At the Champions Center Venture meets two legends in the fighting world: Dasher Starson and Will Fisher, both past champions. He soon finds out that his path to victory will be rocky. In an attempt to put the new kid in his place, Venture is beaten unconscious by Dasher, but earns his respect by not backing down.  After Starson decides to leave the Champions Center and strike out on his own, he takes Venture with him.

Along the way they meet a precocious runaway named Chance who latches onto Venture and becomes his constant companion, and after some time on the road, training and working with Dash, they return to Twin Rivers for some time off. There Venture inevitably runs into Jade, his life-long friend and the girl he loves but can never have, and their reunion is fraught with tension, since Venture swore to her father that he wouldn’t pursue a relationship with her.  He tries to be proper and respectful around Jade, but it is clear he is struggling and only wants to declare his love.

Dealing with his feelings for Jade is only one of many obstacles that Venture must face before the story ends.  When he finally gets his chance to compete for the ultimate title, enemies resurface and threaten not only his chances of winning, but his very life as well.  Venture must overcome injuries, jealousies, and hatred before things get better.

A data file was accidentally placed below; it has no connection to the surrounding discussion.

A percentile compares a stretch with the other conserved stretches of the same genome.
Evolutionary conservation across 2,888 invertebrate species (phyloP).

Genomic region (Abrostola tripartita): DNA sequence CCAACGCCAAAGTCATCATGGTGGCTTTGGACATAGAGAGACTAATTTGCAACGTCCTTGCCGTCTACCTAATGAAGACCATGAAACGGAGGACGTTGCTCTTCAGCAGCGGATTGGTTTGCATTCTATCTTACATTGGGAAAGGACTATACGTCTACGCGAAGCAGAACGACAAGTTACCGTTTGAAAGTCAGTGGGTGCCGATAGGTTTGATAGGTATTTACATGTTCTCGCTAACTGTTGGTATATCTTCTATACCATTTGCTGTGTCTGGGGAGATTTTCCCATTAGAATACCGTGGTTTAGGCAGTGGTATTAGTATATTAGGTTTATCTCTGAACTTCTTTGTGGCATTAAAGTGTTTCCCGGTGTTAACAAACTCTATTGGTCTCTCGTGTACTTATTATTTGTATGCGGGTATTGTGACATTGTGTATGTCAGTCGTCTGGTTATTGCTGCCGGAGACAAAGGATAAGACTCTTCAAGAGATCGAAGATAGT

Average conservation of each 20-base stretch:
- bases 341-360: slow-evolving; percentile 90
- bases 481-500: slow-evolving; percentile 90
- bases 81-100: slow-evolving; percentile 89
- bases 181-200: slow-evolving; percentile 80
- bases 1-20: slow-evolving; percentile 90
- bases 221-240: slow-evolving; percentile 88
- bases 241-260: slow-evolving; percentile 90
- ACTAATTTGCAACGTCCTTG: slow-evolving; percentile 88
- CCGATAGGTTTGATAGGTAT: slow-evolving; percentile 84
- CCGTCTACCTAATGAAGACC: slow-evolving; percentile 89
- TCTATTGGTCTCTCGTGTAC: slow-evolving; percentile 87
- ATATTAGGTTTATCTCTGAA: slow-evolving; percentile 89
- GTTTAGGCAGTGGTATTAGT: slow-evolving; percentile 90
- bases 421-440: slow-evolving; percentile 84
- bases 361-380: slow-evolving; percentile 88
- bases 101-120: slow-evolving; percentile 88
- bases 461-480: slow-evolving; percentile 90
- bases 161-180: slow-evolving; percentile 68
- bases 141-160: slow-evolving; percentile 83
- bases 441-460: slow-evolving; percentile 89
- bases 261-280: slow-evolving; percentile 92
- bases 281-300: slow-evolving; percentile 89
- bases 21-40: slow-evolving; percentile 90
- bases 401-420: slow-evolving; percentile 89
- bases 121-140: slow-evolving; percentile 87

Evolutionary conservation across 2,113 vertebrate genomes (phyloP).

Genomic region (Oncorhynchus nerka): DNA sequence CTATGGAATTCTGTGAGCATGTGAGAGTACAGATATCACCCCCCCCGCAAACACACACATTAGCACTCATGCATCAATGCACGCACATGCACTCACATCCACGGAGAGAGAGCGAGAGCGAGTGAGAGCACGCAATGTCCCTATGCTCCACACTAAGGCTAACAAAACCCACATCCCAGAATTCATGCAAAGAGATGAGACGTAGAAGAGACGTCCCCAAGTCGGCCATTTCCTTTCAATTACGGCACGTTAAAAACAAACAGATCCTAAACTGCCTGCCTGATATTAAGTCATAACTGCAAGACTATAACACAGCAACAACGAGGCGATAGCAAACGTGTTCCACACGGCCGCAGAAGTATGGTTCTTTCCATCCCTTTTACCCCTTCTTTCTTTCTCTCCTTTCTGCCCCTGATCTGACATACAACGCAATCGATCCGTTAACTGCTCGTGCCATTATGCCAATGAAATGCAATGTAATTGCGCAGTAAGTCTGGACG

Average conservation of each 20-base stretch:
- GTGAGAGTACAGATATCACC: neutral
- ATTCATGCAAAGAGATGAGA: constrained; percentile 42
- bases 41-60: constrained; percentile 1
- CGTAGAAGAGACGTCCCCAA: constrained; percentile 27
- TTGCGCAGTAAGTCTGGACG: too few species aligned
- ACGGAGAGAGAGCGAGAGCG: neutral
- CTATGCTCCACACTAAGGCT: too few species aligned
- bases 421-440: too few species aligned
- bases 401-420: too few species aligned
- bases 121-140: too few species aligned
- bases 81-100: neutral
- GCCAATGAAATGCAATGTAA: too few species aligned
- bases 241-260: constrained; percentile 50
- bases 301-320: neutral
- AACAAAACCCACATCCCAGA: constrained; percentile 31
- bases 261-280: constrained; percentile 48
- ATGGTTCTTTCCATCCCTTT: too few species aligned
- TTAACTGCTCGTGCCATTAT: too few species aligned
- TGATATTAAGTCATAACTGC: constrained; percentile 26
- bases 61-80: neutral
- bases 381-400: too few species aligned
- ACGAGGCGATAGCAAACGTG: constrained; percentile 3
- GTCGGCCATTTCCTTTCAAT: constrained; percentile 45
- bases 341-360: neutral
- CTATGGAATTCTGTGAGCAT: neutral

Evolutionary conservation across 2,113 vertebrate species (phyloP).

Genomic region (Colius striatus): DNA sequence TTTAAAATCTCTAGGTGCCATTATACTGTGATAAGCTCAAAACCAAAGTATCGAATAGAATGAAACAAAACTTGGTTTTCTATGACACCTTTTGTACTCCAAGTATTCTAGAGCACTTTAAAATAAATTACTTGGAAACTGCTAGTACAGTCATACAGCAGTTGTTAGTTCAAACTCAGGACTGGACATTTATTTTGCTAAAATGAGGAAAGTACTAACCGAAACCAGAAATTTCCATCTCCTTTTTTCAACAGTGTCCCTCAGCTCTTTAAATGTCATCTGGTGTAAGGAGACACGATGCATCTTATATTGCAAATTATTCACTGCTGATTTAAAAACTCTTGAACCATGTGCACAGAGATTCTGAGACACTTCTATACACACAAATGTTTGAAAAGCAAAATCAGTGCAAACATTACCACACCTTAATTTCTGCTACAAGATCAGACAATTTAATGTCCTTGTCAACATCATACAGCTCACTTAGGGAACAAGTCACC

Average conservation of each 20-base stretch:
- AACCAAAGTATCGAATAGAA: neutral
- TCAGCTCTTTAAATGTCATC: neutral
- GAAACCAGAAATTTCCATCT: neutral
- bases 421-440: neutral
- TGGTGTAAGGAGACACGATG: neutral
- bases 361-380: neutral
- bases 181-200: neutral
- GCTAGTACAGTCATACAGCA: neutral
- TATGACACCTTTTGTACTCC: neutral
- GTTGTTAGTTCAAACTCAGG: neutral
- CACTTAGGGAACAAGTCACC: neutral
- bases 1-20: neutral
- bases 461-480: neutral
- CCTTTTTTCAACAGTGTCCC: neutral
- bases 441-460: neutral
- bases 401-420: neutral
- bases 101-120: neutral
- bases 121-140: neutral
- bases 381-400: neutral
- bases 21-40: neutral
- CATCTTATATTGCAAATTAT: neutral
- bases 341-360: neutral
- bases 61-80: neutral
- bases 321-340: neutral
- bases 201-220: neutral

Russell’s writing is smooth and flowing, which I especially appreciated. Although the subject matter, hand-to-hand combat, is not something I usually seek out to read, I found myself cheering for Venture along with all his friends.  Russell has given Venture the admirable qualities of duty and honor, but he also struggles with his temper, which makes him a very human character.  He also displays an important trait of many successful athletes, which is the ability to push through the pain and continue to compete. The constant threat that the crested, or elite, are trying to get rid of the Championship is a driving force throughout the story, and it makes for some great tension.

The character of Venture is a testament to anyone who has been put down and ostracized for being different, and had the strength to overcome those obstacles.  Russell has created a hero in Venture that shines a light on the tenacity of the human spirit.

Many thanks to the author for providing a review copy of the book.

You can visit the author’s website here and purchase Venture Unleashed here. And if you still want more of Venture and his friends (and enemies!), Russell has written a novelette called Boundless that you can purchase here.